The Tasting Panel magazine

JULY 2012

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Page 35 of 132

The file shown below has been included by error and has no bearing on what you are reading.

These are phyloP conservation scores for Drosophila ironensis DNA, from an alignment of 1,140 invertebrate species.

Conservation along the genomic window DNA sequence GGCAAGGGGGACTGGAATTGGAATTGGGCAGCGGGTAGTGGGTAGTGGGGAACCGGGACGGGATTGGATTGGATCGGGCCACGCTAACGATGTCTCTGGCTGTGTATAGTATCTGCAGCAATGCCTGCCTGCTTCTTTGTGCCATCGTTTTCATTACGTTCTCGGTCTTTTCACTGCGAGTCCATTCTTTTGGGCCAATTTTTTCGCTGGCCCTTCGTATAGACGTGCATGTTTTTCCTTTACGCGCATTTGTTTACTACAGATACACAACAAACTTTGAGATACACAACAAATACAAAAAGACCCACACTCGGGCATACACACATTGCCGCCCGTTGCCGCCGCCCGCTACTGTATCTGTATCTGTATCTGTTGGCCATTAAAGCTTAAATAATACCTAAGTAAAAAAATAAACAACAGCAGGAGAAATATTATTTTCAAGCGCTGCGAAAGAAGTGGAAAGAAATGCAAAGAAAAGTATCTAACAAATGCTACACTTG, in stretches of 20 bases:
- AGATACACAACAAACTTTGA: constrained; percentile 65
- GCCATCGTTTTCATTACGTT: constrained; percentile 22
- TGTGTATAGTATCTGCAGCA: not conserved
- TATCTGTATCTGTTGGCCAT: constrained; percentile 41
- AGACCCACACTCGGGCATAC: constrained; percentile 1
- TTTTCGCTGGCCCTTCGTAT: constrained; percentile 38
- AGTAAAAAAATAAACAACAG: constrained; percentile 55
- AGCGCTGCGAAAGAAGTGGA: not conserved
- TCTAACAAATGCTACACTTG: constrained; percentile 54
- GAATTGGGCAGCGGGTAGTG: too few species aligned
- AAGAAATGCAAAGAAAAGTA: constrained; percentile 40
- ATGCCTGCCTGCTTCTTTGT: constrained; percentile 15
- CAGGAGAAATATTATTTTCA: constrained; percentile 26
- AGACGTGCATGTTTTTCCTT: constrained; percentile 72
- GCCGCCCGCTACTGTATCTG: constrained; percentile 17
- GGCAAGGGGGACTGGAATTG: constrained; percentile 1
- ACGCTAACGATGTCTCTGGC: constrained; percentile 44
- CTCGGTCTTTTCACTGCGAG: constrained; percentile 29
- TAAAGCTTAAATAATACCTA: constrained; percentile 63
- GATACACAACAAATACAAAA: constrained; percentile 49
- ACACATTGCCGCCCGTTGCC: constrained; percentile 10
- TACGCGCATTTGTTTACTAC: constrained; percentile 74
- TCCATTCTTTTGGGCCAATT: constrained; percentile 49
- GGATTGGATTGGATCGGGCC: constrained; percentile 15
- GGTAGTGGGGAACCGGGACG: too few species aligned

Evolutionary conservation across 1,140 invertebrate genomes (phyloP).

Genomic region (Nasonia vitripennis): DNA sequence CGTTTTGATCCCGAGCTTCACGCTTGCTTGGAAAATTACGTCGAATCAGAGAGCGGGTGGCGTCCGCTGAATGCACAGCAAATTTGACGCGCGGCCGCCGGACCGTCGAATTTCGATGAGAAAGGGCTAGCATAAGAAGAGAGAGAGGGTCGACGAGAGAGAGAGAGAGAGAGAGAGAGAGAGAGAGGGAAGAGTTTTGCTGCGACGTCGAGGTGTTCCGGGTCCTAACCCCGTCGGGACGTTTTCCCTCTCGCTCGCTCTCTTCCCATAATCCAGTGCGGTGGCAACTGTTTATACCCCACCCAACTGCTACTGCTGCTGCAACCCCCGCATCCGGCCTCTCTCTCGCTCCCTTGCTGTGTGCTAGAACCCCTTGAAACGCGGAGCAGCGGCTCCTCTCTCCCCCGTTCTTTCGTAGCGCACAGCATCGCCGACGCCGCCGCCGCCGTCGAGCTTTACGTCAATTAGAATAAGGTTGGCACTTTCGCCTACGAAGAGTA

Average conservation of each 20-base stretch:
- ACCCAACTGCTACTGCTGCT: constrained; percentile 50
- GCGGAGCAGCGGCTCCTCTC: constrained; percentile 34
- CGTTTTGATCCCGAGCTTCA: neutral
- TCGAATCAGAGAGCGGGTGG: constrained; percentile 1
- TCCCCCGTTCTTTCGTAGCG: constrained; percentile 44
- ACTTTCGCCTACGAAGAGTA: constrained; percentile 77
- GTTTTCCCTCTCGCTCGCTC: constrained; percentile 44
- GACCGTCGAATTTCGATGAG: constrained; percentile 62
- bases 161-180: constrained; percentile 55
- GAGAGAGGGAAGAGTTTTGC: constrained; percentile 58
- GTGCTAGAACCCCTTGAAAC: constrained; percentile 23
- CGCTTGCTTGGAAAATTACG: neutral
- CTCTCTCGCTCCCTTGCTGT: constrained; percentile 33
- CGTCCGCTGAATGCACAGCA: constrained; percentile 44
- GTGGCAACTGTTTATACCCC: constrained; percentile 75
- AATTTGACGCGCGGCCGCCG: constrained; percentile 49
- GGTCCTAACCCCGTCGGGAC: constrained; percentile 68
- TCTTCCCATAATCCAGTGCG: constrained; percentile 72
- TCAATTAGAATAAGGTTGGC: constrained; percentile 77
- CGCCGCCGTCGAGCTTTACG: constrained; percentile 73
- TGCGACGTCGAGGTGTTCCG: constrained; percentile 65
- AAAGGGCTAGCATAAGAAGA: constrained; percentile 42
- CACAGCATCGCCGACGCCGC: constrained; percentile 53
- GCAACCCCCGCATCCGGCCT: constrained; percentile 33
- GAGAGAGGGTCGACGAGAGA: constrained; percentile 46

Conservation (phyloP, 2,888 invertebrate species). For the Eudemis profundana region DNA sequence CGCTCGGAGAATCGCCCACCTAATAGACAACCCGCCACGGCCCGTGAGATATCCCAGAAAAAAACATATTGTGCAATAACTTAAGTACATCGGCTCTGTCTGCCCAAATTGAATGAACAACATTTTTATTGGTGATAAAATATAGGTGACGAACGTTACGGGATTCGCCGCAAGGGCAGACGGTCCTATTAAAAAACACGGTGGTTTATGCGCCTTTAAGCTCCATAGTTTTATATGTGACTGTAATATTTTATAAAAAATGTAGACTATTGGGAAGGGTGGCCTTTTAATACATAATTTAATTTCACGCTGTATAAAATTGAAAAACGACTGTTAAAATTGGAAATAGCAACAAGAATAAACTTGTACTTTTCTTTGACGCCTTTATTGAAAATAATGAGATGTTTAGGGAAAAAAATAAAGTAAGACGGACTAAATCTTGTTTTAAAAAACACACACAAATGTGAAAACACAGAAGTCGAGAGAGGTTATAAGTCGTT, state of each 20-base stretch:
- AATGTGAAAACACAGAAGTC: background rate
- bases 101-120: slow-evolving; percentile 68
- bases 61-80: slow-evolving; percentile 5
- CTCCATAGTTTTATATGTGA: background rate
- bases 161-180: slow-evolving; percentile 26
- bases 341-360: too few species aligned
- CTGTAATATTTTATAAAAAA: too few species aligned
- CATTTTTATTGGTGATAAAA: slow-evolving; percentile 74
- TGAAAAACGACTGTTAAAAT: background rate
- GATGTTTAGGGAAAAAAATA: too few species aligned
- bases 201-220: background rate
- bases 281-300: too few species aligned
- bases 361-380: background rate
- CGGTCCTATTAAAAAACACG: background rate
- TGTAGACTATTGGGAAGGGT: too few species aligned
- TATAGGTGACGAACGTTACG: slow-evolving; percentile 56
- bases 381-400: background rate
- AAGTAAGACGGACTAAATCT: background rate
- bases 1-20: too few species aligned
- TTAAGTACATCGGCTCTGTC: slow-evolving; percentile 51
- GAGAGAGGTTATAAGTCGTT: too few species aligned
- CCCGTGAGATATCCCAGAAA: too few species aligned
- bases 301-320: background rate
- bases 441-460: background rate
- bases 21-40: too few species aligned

Ever Evolving B en Parsons, the delightfully self-deprecatory, British- born winemaker and owner of The Infinite Monkey Theorem Winery (TIMT), started out in 2008 in a Quonset hut on Denver's industrial West Side because "I'm happiest in a city, Denver has an up-and-coming restaurant community and my young, educated clientele loves locally sourced wine." Fruit from Colorado's fertile Western Slope comprises the bulk of bottled production, although his innovations into canned and keg wines take grapes from just about anywhere. Parsons has gotten his wine into more than 200 Colorado restaurants but is particularly proud of his kegs, sold to 30 or so local customers. "The juice stays good for three months, which means little wastage. We also don't have to purchase bottles, so restaurants can keep the price south of $9 per glass." A move this summer to Denver's hip River North District will bring a much bigger space in which to increase produc- tion from 10,000 case-equivalents (CE) currently to a planned 200,000 CE within five years. The Infinite Monkey Theorem states that a monkey striking the keys of a typewriter at random for an infinite amount of time will almost surely type the complete works of BRAND PROFILE URBAN WINERY THE INFINITE MONKEY THEOREM GETS INTO KEGS by Ben Weinberg / photo by Kevin Moloney Shakespeare. As Parsons says in his clipped, Kentish accent, "The Theorem is a lot like winemaking. There are so many choices to make and so many possible outcomes. We started out focusing on the variables that really mattered: the best grapes, harvesting them at their peak, nurturing each batch of juice and getting to know the people who drink it. We also got rid of what doesn't matter: vineyard location, rolling hills and a tasting room covered in granite and marble." While national distribution is Parsons's next agenda item, starting with New York and Los Angeles, the peripatetic entrepreneur is also teaming up with Justin Brunson of the Masterpiece Deli to create a salumeria and artisanal restaurant in the trendy Highlands neighborhood northwest of Denver. "This isn't rocket science," Parsons is fond of saying. "The best wines are made from perfect grapes, wherever they're grown or processed. I've never understood why wineries want to limit on-premise distribution to top-level restaurants. The goal is to have the juice drunk by as many people as possible, right? Making wine accessible is another reason to produce it in a city." Owning and operating a winery is all about passion. For this urban winery pioneer, the proof of that passion is in his wine. Ben Parsons is the owner of Denver's urban winery, The Infinite Monkey Theorem. july 2012 / the tasting panel / 35

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